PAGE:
The beauty of search engine optimization is that it's always evolving. But that presents a lot of challenges for businesses, too. Just when you feel like you've got a handle on how to improve your search rankings, Google throws a curveball that changes everything. In theory, change is a good thing; it shows that Google is getting better at determining the value of websites and rewarding them accordingly. But if you're used to doing things a certain way, you may not be thrilled when the Powers That Be tell you that those methods no longer work.
But such is the nature of the beast that is the internet. If you want to improve your SEO, you also need to improve the techniques you use. Otherwise, you'll end up being left behind. With every new year, there are new SEO tips and trends to embrace. There are also techniques that should be left behind. This post will outline just some of those outdated methods that need to stay in 2018 where they belong.
Writing For Robots
In the past, SEO agencies may have been more focused on optimizing content for Google's crawlers. There's a pervasive idea in this industry that the only ones who are actually taking in information from various websites are non-human. But that's actually not true at all.
Google's robots do assess website quality, and that's not going to change any time soon. But when you write web copy only for these robots, you're ignoring a huge piece of the puzzle. Google takes human behavior into account quite a bit. So even if your search rankings initially improved due to optimization techniques that cater only to robots, the human factor could cause your rankings to tank.
For example, if the writing quality on your site is unnatural or confusing, human visitors are going to very quickly decide that your site is not worth visiting. That will cause them to hit the "back" button on their browser -- and your bounce rate to spike. While having a high bounce rate isn't actually reason to panic, it can cause Google to take a closer look at your site and re-evaluate your search rankings. If it's clear what you've posted isn't relevant or useful, your intent to influence Google's robots can backfire spectacularly.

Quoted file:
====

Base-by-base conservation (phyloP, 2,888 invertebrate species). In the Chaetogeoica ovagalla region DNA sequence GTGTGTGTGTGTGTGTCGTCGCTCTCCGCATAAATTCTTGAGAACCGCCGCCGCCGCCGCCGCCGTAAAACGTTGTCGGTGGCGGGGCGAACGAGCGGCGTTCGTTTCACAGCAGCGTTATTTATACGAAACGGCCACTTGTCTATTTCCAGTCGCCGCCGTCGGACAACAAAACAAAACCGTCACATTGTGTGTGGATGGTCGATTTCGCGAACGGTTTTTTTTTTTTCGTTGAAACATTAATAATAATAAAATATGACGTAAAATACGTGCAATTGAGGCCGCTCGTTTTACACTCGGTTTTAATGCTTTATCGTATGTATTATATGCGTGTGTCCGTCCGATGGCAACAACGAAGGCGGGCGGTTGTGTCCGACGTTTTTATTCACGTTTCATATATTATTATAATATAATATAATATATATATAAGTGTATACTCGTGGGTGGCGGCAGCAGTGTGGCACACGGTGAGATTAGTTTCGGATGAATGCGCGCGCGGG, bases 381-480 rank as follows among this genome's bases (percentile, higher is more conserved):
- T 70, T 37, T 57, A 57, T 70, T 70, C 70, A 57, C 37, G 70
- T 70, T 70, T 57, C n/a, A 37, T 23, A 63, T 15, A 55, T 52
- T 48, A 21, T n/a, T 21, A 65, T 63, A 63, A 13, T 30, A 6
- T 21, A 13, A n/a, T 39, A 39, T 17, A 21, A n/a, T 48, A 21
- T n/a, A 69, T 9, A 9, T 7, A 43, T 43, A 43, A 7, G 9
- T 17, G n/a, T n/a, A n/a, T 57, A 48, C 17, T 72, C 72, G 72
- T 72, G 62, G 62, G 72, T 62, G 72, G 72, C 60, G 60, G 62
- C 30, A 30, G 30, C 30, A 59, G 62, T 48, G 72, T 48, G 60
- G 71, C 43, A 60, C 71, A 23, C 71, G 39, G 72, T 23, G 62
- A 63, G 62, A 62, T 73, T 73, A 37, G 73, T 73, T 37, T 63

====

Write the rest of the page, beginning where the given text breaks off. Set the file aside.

In 2019, gear your site's writing towards human audiences. That doesn't mean you should completely ignore everything we know about optimization, but it does mean you have to look at the bigger picture. Instead of trying to influence a bunch of web crawlers, consider the fact that it's actually the human visitors you need to win over. If your site provides a subpar user experience, those human visitors won't ever become viable leads. Make sure your content provides some kind of value that's easy to ascertain. According to Backlinko, the average first-page result on Google contains 1,890 words, which means that longer, higher quality content matters much more than whatever technical SEO tricks you might insert to appeal to crawlers.
Paying For Links
Link building is still very much an important part of any successful SEO strategy. It's a great way to build up your authority on the web. But you have to be careful about how you obtain those links. Contrary to popular belief, not all links are created equal -- and paying for them can be downright harmful.
In the past, some websites would rely on what was referred to as "link farms" to obtain backlinks. These farms were basically websites that functioned as article directories. They had no real value to users; their only ambition was to link to numerous websites to spam Google's indexes and improve those websites' search rankings. Google has made it known for years that this practice would no longer prove effective and could hurt site rankings.
But that's not the only way people try to cheat the system. SEO experts have known for a while that backlink quality matters more than quantity. That may prompt some people to pay for links on websites that are already ranking highly in Google. It's an easy way for the reputable website to make some money, but it's an endorsement that Google sees as being dishonest. SEO is not a pay-for-play system, so the company doesn't look too kindly on organizations that try to skirt the rules and improve their search rankings by paying more.
The penalties for being caught buying for links can be quite steep. Google even banned Google Japan for buying links! Other major companies have suffered serious consequences after being caught paying for links. It's pretty easy for Google to spot when this technique is being used and ultimately it's not worth the risk.